3 Things I Hate About COVID Church (or Why Every Sunday Is Like Christmas)
1. We have to sit in household clusters separated by at least 6 feet.
This fulfills our state’s COVID-safety requirements. But it also highlights one reason we shouldn’t normally sit so far from each other at church: We are family members, not audience members. If we’re simply audience members, then it makes sense to maintain a self-protective distance from others who happen to want to sing the same songs or listen to the same sermon. But we gather on Sundays as brothers and sisters—a blessedly uncomfortable reality! Since God’s grace has made me part of Christ’s household, I must intentionally move closer to my siblings in Christ, even if it means threatening their comfort and relinquishing mine.
Since God in his grace is forming Christ in his children, he plans to grow his family up together into living life as Jesus lived it—marked by commitment and compassion. In other words, sticking with and being for God’s family. Sundays afford us the opportunity to draw near to each other. And in that way God makes every Sunday like Christmas.
After all, Christmas is the anti-social-distancing holiday. The Christian celebration of Christmas centers on the news that the Son drew near—and made himself vulnerable to all our diseases. He took on our infections so that we could be healed (Matt 8:17).
2. We have to wear masks and cover our faces.
For now, we’ve been wearing masks while we sing. We also wear them before and after each service. Masks are a tool designed to minimize risk to our individual bodies. But as with all tools, they have unintended consequences. These unintended consequences may have more of an impact on our overall health as a spiritual body than we realize…
Masks make it harder to understand each other. They make it harder to read emotions. They make it harder to show sympathy. They make it harder to know each other. In short, they make it harder to speak the truth in love…making the body grow so that it builds itself up in love (Eph 4:15–16).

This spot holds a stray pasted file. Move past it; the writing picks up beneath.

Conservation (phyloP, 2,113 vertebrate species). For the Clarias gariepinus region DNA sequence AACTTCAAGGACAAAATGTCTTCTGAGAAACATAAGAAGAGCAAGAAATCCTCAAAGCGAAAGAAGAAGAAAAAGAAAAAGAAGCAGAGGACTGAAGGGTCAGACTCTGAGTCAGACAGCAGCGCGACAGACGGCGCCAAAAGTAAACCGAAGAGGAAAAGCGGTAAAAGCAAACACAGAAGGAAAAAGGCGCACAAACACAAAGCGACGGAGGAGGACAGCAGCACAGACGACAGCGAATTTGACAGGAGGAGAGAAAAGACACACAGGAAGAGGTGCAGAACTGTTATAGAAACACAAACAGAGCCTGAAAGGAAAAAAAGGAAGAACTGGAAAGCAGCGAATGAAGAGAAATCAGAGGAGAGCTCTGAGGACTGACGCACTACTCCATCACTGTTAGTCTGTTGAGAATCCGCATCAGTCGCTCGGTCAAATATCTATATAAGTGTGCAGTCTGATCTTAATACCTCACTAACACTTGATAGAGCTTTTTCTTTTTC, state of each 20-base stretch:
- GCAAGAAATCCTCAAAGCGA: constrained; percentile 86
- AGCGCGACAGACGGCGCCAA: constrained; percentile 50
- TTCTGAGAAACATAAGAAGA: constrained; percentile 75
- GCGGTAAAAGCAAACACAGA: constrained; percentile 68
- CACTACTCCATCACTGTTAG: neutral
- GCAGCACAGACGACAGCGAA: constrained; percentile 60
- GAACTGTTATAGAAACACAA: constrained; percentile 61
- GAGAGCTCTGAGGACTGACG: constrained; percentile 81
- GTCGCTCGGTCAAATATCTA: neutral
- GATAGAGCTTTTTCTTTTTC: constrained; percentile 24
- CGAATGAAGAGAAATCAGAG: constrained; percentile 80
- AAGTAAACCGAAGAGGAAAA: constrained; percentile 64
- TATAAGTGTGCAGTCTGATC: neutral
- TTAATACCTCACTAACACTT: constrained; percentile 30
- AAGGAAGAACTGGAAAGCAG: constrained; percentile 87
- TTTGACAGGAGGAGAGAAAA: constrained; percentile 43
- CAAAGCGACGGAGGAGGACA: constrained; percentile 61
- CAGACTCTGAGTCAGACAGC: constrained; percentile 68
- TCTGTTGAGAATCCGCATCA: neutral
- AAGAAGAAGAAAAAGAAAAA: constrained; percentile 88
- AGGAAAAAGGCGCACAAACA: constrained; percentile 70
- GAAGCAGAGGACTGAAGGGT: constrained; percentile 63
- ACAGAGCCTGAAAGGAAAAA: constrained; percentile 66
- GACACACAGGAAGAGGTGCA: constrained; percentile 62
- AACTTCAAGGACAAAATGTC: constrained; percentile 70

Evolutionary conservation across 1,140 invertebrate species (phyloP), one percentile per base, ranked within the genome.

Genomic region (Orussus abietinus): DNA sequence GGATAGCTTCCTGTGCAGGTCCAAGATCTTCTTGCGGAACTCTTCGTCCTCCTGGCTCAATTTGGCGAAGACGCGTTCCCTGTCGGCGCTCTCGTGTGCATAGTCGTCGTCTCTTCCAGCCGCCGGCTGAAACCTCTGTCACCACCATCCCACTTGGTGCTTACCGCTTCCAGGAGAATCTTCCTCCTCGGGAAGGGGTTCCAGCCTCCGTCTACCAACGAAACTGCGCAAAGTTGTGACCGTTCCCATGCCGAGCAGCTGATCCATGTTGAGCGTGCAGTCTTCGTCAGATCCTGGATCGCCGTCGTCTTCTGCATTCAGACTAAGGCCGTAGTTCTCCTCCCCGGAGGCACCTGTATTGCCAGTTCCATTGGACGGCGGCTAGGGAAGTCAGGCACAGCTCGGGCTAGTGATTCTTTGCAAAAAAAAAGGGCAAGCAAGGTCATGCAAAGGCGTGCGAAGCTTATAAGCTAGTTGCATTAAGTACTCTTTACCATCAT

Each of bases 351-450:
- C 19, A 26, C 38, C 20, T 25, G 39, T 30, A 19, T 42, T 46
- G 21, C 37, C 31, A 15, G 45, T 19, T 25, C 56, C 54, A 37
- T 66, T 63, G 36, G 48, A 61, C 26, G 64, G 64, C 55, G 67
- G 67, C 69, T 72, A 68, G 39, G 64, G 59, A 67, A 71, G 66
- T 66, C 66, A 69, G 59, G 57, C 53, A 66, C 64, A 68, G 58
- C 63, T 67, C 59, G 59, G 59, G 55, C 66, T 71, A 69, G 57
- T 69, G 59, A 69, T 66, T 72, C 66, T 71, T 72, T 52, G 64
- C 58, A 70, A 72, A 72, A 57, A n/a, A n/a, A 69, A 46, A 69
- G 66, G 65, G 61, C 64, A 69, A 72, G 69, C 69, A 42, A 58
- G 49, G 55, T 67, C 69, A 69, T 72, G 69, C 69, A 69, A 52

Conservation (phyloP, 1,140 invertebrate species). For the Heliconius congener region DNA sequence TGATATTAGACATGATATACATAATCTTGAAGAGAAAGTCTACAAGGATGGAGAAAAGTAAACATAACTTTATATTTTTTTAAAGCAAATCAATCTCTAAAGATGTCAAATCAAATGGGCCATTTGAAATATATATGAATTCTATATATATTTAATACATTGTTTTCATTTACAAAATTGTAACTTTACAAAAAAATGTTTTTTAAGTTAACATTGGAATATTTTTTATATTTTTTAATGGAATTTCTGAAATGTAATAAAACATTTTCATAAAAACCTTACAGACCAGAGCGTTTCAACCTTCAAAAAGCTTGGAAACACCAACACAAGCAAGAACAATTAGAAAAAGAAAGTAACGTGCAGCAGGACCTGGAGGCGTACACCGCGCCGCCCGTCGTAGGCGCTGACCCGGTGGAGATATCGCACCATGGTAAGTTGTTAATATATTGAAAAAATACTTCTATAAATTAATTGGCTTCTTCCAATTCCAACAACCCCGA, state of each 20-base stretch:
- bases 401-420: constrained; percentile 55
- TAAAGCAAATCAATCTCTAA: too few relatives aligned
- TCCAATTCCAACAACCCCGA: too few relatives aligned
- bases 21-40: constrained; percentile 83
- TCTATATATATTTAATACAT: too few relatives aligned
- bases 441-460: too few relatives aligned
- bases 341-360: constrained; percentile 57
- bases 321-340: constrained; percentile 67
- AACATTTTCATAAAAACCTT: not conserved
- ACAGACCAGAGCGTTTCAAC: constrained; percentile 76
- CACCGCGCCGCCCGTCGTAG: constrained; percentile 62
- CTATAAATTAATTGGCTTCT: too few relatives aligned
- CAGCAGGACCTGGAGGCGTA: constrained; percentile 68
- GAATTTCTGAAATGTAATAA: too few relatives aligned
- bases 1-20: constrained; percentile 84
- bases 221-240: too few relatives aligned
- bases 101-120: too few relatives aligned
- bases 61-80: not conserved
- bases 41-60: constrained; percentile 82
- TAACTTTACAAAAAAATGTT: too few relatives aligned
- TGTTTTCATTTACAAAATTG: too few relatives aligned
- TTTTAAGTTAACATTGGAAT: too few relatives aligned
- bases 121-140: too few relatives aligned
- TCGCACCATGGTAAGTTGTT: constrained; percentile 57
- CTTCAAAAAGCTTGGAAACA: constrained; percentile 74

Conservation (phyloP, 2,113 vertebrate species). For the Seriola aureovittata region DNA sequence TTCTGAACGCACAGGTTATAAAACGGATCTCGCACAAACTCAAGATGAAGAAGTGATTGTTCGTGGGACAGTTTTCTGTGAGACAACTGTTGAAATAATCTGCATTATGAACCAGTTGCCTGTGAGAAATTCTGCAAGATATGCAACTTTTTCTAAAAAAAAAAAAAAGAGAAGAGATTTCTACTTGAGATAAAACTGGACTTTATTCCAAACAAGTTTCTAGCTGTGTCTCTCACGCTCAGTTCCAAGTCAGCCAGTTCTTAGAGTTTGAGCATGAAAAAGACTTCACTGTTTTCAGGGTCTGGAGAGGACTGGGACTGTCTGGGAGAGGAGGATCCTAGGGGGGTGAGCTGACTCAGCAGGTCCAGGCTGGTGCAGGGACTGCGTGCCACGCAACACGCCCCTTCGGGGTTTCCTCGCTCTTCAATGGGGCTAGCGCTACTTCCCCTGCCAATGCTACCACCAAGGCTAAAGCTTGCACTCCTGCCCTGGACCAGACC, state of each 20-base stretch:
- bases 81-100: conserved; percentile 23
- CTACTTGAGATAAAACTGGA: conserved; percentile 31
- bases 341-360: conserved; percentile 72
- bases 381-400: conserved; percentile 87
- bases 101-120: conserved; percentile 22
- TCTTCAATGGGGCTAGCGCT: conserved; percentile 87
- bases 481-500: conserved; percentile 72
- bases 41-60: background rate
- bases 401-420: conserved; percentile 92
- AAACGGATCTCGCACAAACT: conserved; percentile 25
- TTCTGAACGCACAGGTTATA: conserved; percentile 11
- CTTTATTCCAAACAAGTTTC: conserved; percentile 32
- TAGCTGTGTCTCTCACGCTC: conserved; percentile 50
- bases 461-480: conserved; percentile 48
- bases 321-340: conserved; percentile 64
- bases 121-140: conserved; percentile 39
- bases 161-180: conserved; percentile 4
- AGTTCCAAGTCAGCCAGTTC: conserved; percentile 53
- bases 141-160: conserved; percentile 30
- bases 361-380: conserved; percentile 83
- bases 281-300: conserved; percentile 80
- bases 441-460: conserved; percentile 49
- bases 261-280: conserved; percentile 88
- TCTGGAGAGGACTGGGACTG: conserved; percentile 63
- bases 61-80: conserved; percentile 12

Faces are important!
The importance of faces is not a bug in the system of human relationships. God designed faces as a dynamic metaphor for his self-revelation. It’s no accident that when God pours out favor and love on his people it is described as turning his face toward them and letting his face shine upon them. And it’s no accident that a face-covering of sorts remains for those who haven’t been unmasked by the love of Christ and brought into the knowing-and-being-known freedom of life in him (2 Cor 3:14).
We are being renewed in Christ to see respect, acceptance, and love in each other’s faces. Sundays afford us the opportunity to do that as a family. And so God makes every Sunday like Christmas.
After all, Christmas is the anti-masking holiday. For 33 blessed years, the God of the universe revealed his heart in human voice, body language—and facial expressions. The mystery of the ages was finally unveiled in the Word made Flesh. When Christians turn our faces toward each other, we are emblems of God’s incarnate affection and attention. One day we will see his face. For now, we see him reflected in each other’s (2 Cor 3:18).
3. We have members “Zooming in” who used to gather with us.